CALIFORNIA — The National Transportation Safety Board, which is looking into the January 26 helicopter crash that killed Kobe Bryant and eight other people in Southern California, announced Friday there was no evidence of catastrophic engine failure.
“Viewable sections of the engines showed no evidence of an uncontained or catastrophic internal failure,” the investigative update said.
The NTSB report said one witness reported he heard the helicopter and saw the blue and white aircraft emerge from the clouds passing from left to right directly to his left. He thought it was on a “forward and descending trajectory.”
The witness told investigators the Sikorsky S-76B started to roll to the left and he briefly saw its belly. It was only a couple seconds before it crashed about 50 feet below him, the update says.
The report found no outstanding airworthiness directives (no safety notices about issues involving helicopter) and that all inspections on the aircraft were up to date.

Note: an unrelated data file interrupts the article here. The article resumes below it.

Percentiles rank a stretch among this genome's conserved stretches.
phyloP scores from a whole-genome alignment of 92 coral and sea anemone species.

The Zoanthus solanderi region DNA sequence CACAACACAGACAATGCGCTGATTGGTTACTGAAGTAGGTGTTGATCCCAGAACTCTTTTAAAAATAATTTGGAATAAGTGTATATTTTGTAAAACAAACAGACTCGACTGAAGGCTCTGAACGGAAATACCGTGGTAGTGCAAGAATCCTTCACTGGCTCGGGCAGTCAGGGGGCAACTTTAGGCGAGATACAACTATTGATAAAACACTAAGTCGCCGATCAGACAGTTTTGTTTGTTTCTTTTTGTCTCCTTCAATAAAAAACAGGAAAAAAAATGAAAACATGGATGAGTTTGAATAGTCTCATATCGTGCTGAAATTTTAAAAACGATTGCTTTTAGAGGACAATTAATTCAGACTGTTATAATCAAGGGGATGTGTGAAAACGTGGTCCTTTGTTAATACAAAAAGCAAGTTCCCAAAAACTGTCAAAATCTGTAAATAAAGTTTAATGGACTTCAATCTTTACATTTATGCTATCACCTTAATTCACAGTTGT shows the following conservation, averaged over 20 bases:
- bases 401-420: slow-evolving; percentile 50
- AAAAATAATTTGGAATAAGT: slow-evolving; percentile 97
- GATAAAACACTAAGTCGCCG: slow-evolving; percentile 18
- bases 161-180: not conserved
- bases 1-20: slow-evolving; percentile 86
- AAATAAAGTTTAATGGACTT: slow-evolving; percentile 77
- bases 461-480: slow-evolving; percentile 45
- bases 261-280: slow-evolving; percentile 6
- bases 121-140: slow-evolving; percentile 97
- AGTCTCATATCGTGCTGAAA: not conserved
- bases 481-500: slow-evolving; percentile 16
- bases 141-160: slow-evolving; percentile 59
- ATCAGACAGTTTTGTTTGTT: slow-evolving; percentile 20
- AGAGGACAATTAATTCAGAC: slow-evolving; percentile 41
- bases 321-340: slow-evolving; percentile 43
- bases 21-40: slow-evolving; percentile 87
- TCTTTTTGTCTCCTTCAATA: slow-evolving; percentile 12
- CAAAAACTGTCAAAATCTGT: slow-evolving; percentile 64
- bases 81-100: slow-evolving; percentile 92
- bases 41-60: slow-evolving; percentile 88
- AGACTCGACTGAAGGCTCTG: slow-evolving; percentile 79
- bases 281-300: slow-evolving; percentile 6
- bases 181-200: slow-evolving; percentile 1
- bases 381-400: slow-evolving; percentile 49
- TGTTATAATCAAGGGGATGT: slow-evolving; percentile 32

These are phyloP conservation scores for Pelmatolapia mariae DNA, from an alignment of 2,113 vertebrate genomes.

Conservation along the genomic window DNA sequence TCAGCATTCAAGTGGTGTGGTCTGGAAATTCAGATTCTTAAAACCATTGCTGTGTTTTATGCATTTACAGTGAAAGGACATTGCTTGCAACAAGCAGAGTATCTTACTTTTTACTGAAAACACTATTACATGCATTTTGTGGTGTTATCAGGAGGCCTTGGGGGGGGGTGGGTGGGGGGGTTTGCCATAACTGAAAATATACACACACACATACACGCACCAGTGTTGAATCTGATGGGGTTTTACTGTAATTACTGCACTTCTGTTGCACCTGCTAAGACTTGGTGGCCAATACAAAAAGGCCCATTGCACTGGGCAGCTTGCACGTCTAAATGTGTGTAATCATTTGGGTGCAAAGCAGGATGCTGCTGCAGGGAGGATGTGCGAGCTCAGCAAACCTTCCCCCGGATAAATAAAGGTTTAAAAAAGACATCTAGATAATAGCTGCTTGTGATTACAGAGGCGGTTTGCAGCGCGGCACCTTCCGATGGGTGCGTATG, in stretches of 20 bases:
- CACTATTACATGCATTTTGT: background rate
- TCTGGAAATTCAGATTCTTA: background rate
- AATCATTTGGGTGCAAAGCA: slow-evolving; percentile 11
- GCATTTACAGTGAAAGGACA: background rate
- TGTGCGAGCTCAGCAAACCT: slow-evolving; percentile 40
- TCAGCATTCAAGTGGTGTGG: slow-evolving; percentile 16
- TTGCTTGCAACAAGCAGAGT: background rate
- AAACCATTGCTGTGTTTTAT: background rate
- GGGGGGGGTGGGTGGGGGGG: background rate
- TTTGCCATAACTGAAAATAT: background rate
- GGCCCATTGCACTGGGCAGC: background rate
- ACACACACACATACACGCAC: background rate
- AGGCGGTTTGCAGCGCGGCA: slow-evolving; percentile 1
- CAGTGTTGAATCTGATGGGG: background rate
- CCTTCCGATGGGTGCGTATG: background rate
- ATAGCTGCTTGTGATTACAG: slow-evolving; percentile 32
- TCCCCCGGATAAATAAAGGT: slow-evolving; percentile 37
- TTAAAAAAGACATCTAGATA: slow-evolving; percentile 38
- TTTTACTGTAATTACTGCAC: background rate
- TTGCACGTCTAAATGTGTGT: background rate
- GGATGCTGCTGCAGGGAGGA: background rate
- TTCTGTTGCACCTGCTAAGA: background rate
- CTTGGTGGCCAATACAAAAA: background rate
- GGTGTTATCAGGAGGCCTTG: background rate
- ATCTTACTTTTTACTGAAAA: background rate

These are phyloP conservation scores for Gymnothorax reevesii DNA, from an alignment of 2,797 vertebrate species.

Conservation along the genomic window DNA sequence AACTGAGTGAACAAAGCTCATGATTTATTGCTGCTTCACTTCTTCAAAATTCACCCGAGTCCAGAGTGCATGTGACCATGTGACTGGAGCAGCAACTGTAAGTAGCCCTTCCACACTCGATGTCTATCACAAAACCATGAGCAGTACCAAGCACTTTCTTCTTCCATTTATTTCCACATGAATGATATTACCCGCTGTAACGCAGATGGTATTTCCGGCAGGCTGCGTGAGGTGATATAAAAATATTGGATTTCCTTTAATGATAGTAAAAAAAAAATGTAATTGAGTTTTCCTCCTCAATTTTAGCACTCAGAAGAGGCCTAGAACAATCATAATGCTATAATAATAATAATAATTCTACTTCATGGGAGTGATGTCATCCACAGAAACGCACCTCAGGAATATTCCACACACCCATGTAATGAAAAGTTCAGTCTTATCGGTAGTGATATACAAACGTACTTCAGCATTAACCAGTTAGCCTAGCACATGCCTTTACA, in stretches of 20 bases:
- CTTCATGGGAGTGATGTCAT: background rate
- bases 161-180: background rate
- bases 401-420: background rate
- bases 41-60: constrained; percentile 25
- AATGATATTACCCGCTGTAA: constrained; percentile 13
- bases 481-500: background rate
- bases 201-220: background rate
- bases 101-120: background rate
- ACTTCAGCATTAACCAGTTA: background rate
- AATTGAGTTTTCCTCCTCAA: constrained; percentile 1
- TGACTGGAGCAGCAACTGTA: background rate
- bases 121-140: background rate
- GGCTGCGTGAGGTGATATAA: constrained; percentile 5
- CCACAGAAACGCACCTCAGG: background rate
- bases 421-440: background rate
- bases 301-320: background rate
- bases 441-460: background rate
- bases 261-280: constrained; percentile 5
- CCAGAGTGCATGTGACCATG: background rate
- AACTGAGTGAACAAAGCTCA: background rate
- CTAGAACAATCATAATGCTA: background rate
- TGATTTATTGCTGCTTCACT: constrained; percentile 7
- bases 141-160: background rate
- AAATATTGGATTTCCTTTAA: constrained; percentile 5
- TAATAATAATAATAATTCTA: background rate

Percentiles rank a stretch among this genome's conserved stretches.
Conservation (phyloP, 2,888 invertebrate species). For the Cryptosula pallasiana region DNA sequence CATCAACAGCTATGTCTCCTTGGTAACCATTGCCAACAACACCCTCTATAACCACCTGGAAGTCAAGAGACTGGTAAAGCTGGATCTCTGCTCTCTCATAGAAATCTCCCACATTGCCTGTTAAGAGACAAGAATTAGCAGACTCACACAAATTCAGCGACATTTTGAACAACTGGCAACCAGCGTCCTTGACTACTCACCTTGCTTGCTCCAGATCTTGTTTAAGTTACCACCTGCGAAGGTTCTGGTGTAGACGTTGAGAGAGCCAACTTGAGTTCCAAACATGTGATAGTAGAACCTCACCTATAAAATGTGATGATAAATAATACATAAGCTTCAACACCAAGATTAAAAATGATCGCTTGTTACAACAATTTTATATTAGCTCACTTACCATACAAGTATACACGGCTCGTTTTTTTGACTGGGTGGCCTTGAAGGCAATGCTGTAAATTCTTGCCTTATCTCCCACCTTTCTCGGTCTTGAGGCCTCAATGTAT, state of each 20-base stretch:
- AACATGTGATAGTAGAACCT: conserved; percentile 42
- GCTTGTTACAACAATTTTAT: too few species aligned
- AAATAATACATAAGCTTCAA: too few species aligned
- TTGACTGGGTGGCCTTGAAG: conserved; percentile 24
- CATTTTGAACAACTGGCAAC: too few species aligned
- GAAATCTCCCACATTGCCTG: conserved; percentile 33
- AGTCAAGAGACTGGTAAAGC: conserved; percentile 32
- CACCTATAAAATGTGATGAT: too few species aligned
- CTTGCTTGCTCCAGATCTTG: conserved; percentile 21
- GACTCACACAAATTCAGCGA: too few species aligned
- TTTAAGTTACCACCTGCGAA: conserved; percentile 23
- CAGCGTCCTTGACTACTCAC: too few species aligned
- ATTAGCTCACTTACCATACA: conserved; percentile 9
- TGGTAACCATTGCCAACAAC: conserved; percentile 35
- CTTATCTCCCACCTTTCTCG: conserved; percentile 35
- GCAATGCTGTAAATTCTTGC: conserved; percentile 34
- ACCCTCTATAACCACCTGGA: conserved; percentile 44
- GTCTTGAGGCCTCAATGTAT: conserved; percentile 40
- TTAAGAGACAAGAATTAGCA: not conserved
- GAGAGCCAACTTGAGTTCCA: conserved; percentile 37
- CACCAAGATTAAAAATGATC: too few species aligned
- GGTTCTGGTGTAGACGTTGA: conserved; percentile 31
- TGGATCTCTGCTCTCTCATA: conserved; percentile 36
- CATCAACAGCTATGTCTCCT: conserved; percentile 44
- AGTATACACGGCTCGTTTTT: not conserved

The NTSB’s initial findings also noted that pilot Ara Zobayan scored satisfactory grades in proficiency for maneuvers needed in low-visibility conditions. He had proficiency training in inadvertent entry into instrument meteorological conditions and unusual attitude recovery in Mary 2019, the update says.
“Our investigators have already developed a substantial amount of evidence about the circumstances of this tragic crash,” said NTSB Chairman Robert L. Sumwalt in an accompanying statement Friday. “And we are confident that we will be able to determine its cause as well as any factors that contributed to it so we can make safety recommendations to prevent accidents like this from occurring again.”
In addition to Bryant, 41, and his daughter, Gianna Bryant, 13, the crash claimed the lives of Payton Chester, 13; Sarah Chester, 45; Alyssa Altobelli, 14; Keri Altobelli, 46; John Altobelli, 56; Christina Mauser, 38; and Zobayan, 50.
The cause of death for all nine victims was determined to be blunt force trauma, and the manner of death was certified as accident, according to the coroner’s office.
The group was expected at the Mamba Sports Academy in Thousand Oaks for a basketball game on the day the helicopter crashed about 30 miles northwest of downtown Los Angeles.